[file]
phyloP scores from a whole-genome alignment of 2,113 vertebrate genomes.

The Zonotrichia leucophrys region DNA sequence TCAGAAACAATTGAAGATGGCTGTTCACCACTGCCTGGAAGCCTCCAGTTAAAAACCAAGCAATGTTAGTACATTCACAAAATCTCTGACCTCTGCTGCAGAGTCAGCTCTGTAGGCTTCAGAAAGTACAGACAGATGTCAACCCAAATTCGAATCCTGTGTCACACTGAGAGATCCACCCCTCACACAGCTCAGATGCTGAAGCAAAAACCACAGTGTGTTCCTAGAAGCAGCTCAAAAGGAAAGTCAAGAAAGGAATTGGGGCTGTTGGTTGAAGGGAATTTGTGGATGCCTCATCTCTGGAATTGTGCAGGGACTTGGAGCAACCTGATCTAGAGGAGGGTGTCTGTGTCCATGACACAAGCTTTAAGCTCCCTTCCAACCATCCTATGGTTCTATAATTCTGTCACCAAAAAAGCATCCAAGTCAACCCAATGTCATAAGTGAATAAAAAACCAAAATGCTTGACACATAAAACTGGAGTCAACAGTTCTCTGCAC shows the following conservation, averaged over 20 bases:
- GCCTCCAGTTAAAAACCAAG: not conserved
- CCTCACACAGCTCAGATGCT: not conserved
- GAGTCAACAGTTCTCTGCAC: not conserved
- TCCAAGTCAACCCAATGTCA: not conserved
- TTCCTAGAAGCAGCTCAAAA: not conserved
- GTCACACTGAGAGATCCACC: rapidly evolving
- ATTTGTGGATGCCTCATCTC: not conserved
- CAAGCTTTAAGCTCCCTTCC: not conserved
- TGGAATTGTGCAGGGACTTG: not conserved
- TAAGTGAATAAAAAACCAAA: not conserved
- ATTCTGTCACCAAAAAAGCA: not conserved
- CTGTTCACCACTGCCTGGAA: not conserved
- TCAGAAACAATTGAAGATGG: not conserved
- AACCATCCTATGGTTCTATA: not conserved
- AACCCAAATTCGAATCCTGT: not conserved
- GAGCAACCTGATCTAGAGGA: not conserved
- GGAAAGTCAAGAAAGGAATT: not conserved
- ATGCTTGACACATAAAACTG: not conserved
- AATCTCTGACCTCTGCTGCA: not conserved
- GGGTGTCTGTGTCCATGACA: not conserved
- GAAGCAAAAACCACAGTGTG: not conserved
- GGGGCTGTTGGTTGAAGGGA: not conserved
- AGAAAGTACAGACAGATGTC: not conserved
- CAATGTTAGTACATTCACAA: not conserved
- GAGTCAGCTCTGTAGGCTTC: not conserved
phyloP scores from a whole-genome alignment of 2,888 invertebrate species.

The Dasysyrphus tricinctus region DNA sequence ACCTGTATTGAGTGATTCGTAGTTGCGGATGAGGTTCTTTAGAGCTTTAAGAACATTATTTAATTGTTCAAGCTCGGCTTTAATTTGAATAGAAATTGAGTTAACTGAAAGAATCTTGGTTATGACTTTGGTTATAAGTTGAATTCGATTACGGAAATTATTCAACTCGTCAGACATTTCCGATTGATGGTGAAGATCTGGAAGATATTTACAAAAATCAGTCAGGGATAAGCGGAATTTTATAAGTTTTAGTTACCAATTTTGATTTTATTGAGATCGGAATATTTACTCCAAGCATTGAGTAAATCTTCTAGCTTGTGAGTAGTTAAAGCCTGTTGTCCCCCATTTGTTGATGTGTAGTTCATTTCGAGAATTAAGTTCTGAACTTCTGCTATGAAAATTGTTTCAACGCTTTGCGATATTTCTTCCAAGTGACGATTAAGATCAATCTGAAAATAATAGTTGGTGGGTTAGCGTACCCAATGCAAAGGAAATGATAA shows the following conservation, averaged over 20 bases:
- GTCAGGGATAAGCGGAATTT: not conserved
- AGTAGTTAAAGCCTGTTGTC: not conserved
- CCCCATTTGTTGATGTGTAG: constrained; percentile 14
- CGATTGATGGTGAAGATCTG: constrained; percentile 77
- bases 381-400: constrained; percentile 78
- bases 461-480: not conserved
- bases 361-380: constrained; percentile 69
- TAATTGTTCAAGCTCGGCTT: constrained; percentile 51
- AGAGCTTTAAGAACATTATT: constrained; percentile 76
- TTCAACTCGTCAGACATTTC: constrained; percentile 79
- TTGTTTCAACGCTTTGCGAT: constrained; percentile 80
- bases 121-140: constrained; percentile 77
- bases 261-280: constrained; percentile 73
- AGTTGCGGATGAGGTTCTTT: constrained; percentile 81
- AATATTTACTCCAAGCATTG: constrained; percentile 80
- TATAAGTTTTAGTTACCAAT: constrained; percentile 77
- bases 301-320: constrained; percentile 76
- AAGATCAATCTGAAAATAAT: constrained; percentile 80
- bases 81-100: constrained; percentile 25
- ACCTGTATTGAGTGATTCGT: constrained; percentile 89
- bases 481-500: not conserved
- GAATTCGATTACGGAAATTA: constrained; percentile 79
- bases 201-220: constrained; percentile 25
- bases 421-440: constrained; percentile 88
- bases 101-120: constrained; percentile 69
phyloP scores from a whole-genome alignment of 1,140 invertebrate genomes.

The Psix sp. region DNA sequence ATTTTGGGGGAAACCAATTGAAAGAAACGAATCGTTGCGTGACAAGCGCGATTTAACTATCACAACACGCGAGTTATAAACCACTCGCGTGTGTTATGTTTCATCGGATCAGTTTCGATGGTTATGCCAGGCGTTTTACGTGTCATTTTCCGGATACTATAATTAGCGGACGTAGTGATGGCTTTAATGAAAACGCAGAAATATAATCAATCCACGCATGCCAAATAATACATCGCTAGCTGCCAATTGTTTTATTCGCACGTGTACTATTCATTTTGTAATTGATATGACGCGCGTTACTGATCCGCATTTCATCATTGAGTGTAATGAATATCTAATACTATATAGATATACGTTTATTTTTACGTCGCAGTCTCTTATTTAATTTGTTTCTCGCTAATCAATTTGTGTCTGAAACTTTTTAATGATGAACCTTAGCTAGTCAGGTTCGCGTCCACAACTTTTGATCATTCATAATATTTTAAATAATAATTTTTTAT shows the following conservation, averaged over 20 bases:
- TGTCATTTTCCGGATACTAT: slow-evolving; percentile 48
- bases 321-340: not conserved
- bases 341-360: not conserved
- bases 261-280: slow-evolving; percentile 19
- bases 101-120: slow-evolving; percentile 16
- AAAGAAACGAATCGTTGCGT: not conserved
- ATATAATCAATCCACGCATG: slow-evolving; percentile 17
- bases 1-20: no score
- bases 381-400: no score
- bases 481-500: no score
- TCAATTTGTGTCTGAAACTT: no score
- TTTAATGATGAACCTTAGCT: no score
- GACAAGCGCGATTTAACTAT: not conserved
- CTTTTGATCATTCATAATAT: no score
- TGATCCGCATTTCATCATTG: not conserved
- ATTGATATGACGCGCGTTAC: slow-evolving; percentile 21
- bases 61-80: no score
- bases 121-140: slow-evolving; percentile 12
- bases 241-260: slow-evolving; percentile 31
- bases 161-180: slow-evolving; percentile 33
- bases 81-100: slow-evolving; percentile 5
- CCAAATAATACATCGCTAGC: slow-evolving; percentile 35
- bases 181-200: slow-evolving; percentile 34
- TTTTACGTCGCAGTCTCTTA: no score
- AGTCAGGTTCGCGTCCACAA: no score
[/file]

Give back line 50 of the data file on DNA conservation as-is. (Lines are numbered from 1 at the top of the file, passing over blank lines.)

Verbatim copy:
- bases 481-500: not conserved